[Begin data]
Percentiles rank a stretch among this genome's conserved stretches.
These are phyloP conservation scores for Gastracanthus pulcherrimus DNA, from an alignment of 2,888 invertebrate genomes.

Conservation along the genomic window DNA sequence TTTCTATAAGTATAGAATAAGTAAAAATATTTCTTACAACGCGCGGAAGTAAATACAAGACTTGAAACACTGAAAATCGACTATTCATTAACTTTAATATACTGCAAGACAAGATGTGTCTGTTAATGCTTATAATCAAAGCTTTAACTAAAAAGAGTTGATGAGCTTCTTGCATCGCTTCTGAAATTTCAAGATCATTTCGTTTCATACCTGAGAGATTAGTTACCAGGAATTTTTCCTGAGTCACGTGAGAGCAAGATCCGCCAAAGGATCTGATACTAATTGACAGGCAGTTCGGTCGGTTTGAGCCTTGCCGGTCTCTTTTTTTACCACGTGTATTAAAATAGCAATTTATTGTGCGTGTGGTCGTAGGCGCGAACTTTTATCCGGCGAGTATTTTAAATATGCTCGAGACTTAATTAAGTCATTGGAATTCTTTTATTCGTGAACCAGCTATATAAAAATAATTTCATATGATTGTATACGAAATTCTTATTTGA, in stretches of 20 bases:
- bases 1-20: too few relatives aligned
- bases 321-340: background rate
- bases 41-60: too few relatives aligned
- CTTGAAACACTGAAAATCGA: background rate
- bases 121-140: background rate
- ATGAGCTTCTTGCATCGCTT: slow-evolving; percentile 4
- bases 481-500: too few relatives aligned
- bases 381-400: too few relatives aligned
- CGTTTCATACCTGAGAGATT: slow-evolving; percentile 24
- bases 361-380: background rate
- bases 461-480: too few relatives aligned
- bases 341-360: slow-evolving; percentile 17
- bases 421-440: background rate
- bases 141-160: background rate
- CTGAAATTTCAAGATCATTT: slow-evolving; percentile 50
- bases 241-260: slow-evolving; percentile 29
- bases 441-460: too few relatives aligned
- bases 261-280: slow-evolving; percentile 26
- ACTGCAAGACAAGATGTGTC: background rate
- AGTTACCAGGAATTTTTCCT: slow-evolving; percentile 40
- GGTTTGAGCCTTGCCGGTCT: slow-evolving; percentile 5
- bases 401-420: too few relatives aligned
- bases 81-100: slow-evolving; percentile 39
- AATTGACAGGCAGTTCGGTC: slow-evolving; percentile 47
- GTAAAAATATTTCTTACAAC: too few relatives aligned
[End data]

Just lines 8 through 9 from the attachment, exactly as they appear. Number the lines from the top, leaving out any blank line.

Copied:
- bases 121-140: background rate
- ATGAGCTTCTTGCATCGCTT: slow-evolving; percentile 4